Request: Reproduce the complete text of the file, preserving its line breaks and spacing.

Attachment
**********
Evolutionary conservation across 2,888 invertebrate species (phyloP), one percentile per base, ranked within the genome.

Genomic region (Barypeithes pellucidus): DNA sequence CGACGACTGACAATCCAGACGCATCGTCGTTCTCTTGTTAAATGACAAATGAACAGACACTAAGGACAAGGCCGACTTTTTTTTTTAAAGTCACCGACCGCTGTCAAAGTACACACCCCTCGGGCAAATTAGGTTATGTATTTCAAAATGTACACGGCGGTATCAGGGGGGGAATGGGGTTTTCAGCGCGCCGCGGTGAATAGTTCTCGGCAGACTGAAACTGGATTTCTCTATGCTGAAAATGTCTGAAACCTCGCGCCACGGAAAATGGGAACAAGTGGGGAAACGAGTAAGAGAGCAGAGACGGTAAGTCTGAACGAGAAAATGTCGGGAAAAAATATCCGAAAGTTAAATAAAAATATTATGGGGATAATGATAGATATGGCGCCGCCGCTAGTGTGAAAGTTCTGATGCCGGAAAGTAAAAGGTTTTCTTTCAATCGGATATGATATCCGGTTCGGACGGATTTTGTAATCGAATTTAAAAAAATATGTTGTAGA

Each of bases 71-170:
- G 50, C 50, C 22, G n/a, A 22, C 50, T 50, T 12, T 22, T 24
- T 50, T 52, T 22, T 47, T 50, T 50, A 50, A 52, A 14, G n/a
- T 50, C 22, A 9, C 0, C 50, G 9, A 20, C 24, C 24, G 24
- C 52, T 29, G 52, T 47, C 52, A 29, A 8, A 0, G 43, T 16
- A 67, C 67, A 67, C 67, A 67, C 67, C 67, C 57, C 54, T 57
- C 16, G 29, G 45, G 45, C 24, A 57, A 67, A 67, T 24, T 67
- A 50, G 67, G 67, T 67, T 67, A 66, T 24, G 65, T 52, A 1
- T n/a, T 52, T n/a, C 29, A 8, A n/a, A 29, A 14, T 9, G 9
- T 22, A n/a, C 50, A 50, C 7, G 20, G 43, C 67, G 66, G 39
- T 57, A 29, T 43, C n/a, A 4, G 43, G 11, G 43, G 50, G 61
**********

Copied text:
Evolutionary conservation across 2,888 invertebrate species (phyloP), one percentile per base, ranked within the genome.

Genomic region (Barypeithes pellucidus): DNA sequence CGACGACTGACAATCCAGACGCATCGTCGTTCTCTTGTTAAATGACAAATGAACAGACACTAAGGACAAGGCCGACTTTTTTTTTTAAAGTCACCGACCGCTGTCAAAGTACACACCCCTCGGGCAAATTAGGTTATGTATTTCAAAATGTACACGGCGGTATCAGGGGGGGAATGGGGTTTTCAGCGCGCCGCGGTGAATAGTTCTCGGCAGACTGAAACTGGATTTCTCTATGCTGAAAATGTCTGAAACCTCGCGCCACGGAAAATGGGAACAAGTGGGGAAACGAGTAAGAGAGCAGAGACGGTAAGTCTGAACGAGAAAATGTCGGGAAAAAATATCCGAAAGTTAAATAAAAATATTATGGGGATAATGATAGATATGGCGCCGCCGCTAGTGTGAAAGTTCTGATGCCGGAAAGTAAAAGGTTTTCTTTCAATCGGATATGATATCCGGTTCGGACGGATTTTGTAATCGAATTTAAAAAAATATGTTGTAGA

Each of bases 71-170:
- G 50, C 50, C 22, G n/a, A 22, C 50, T 50, T 12, T 22, T 24
- T 50, T 52, T 22, T 47, T 50, T 50, A 50, A 52, A 14, G n/a
- T 50, C 22, A 9, C 0, C 50, G 9, A 20, C 24, C 24, G 24
- C 52, T 29, G 52, T 47, C 52, A 29, A 8, A 0, G 43, T 16
- A 67, C 67, A 67, C 67, A 67, C 67, C 67, C 57, C 54, T 57
- C 16, G 29, G 45, G 45, C 24, A 57, A 67, A 67, T 24, T 67
- A 50, G 67, G 67, T 67, T 67, A 66, T 24, G 65, T 52, A 1
- T n/a, T 52, T n/a, C 29, A 8, A n/a, A 29, A 14, T 9, G 9
- T 22, A n/a, C 50, A 50, C 7, G 20, G 43, C 67, G 66, G 39
- T 57, A 29, T 43, C n/a, A 4, G 43, G 11, G 43, G 50, G 61